• In general, if the vessel is in an upright condition, remove ice from safety critical items first, such as aerials, life rafts, navigation lights etc., then from the larger surfaces in the upper regions to maximize the stability benefits.

Figure 4.6:
Accumulated ice can severely reduce stability, raising the center of gravity so high that the vessel reaches the point of instability and begins to incline to one side, at an angle of ‘Loll’. When operating during the icing season, be prepared to recognize and address this potentially dangerous situation.
(Courtesy of the Canadian Council of Professional Fish Harvesters).

Checklist item (p): Changes to the vessel’s fishing activity are considered in terms of maintaining sufficient stability.

  • A change in fishing activity often requires a change to the vessel or its equipment, which may affect the vessel’s stability characteristics.
  • Changes in the fishing location to areas that are more exposed or which would require longer steaming time to reach a port of refuge or other suitable shelter, may affect the forces in which the vessel will be exposed to.
  • Normally, if a vessel is considering fishing further from shore, for example, it may necessitate that it will have to carry more weight upon departure, such as additional fuel and other consumables as well as more fishing gear.
  • Similarly, a change to a different type of fishing operation may affect the location and weight of catch stored onboard, or require the carriage of heavier fishing gear, which will subsequently impact the vessels’ stability. For example, RSW tanks or similar live-well tanks may be added to the vessel, significantly reducing its stability due to the added free surface effect.
  • The addition of equipment or other weights such as a hopper, new booms or towing arrangements can change the vessels center of gravity, reserve buoyancy, freeboard and potential on-board free surface effect, all of which can negatively affect the vessels reserves of stability.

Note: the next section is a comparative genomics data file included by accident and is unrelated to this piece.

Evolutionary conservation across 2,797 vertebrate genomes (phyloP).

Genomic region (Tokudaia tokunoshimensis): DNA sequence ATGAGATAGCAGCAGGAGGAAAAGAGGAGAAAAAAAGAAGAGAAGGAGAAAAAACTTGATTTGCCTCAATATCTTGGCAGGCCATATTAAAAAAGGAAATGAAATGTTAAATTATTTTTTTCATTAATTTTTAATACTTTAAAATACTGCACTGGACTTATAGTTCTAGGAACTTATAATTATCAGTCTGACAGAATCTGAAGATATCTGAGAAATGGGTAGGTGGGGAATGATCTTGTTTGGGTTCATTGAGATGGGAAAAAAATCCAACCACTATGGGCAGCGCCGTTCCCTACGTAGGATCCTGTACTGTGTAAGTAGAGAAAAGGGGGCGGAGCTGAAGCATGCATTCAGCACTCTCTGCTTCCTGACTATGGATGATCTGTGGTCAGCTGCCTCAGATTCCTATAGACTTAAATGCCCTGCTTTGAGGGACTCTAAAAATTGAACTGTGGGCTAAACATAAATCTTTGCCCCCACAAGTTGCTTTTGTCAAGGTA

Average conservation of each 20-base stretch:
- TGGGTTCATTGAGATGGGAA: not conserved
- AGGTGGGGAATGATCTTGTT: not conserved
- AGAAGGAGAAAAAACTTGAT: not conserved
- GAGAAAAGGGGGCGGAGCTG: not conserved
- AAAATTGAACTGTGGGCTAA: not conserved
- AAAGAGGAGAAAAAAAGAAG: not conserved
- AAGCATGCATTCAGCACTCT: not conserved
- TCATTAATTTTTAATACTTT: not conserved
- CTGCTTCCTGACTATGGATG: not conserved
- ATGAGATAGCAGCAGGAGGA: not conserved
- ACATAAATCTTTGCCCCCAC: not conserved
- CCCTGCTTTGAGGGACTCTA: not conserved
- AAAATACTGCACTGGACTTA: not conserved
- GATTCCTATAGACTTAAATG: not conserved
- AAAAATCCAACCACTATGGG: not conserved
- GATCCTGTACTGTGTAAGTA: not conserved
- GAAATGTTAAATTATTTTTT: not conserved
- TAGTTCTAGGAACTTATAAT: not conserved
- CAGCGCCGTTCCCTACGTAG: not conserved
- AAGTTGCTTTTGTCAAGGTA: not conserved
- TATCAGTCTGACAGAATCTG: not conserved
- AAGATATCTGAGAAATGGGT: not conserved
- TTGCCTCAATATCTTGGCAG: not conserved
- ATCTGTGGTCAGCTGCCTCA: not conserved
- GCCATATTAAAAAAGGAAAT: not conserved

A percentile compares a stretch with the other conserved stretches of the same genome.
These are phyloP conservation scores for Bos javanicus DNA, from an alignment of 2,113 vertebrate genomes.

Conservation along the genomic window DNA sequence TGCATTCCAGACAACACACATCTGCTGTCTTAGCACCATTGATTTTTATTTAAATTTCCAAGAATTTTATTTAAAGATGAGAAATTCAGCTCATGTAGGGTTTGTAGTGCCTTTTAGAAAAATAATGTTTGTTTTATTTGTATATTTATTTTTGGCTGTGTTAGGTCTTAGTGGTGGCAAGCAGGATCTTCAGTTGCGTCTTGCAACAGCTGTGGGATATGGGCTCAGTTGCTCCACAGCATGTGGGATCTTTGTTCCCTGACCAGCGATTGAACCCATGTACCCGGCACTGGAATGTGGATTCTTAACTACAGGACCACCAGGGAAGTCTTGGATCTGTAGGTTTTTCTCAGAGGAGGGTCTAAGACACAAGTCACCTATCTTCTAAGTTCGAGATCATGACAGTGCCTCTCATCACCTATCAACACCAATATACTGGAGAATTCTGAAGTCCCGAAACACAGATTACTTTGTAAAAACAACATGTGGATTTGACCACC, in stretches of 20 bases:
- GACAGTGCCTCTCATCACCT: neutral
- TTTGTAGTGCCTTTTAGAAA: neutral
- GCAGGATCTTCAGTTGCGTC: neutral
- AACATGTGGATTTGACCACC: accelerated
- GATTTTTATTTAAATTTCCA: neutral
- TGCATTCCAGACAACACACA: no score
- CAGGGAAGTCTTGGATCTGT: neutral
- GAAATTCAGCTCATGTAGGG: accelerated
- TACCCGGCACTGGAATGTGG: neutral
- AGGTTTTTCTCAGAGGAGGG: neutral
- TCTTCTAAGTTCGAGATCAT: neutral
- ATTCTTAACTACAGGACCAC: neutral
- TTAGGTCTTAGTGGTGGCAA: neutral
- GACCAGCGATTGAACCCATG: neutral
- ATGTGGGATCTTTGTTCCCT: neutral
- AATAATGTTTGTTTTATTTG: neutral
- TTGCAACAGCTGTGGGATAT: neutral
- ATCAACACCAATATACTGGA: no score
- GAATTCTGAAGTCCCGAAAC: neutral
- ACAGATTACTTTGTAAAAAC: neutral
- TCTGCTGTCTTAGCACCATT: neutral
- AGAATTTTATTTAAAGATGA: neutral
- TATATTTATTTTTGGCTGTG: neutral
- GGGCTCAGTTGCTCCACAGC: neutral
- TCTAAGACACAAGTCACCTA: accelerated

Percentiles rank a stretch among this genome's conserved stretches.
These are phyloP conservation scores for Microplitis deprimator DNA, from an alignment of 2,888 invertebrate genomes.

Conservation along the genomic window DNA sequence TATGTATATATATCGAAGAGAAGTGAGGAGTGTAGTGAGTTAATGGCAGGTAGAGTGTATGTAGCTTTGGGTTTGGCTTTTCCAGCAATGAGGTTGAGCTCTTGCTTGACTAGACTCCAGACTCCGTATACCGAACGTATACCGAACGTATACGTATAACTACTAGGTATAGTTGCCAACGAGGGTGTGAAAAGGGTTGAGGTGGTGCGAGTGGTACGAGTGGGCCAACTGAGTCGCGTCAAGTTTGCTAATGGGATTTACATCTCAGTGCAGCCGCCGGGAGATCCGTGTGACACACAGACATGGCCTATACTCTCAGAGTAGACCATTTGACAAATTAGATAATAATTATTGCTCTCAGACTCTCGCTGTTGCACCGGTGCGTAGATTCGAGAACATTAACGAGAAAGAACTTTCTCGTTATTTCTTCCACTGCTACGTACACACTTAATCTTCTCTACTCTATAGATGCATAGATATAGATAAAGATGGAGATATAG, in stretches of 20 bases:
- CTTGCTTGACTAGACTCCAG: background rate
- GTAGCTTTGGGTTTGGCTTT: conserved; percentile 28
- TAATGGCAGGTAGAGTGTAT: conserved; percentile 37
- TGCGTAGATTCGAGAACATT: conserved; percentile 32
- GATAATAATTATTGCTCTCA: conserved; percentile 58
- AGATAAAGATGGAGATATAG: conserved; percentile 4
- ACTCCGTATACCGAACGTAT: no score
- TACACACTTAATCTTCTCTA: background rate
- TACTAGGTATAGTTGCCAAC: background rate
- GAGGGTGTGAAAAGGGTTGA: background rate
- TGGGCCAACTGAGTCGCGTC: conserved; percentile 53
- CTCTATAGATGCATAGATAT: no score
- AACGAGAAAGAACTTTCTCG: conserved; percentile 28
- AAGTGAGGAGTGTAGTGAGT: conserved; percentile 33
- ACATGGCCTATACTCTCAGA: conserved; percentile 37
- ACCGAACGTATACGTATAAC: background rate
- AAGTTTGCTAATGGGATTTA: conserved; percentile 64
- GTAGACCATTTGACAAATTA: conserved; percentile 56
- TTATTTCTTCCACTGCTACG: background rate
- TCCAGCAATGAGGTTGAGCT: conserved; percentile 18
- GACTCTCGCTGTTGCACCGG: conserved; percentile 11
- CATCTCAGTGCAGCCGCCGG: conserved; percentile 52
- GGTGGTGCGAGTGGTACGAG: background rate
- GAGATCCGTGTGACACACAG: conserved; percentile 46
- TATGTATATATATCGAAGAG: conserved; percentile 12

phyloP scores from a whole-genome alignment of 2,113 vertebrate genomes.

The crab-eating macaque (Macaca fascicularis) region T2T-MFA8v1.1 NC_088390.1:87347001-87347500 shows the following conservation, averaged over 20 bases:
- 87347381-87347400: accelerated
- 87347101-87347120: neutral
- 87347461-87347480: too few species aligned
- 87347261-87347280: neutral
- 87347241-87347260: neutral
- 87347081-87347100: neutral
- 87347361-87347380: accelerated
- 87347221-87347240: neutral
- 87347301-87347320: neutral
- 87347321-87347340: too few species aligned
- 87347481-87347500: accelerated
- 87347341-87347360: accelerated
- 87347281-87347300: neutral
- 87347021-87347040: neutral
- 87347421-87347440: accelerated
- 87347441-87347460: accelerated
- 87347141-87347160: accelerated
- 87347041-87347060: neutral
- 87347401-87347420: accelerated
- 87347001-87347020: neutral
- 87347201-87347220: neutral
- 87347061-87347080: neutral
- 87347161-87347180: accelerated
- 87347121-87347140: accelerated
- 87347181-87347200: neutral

Note: For a list of potential major modifications and list of potential changes in activity, as well as the impact that each could have on the stability of your fishing vessel, refer to the “Guide to fishing vessel major modifications or a change in activity”.

Conclusion

These guidelines are intended to provide fish harvesters with education and awareness information generally summarizing how the stability of a fishing vessel changes and could be impacted due to various factors.

These guidelines provide some measures on how to maintain a level of adequate stability to help prevent a possible swamping or capsizing of your fishing vessel.

While these guidelines are voluntary in nature, fishing vessel owners and operators are encouraged to us them onboard their vessels and review them periodically. The use of this document should help you understand your fishing vessel stability and whether it is likely to have adequate stability. If you are unsure how your vessel measures up to any item(s) on this checklist or if you have concerns about the stability of your vessel, you should contact a naval architect, marine consultant or regional Transport Canada Centre for further assistance.

You may also wish to have a stability assessment conducted by a competent person, as referenced in the Regulations.

In some circumstances, a stability assessment is a requirement. For more information, please refer to Ship Safety Bulletin 03/2017 – ‘’Coming into force of Phase 1 of the new Fishing Vessel Safety Regulations’’ www.tc.gc.ca/ssb-bsn/ SSB#03/2017 and the Fishing Vessel Safety Regulations http://laws.justice.gc.ca/eng/regulations/C.R.C.,_c._1486/

Please note that as of July 13, 2017, Transport Canada will no longer witness or approve stability assessments for fishing vessels. Stability assessments will be carried out by competent persons as referenced in the Regulations.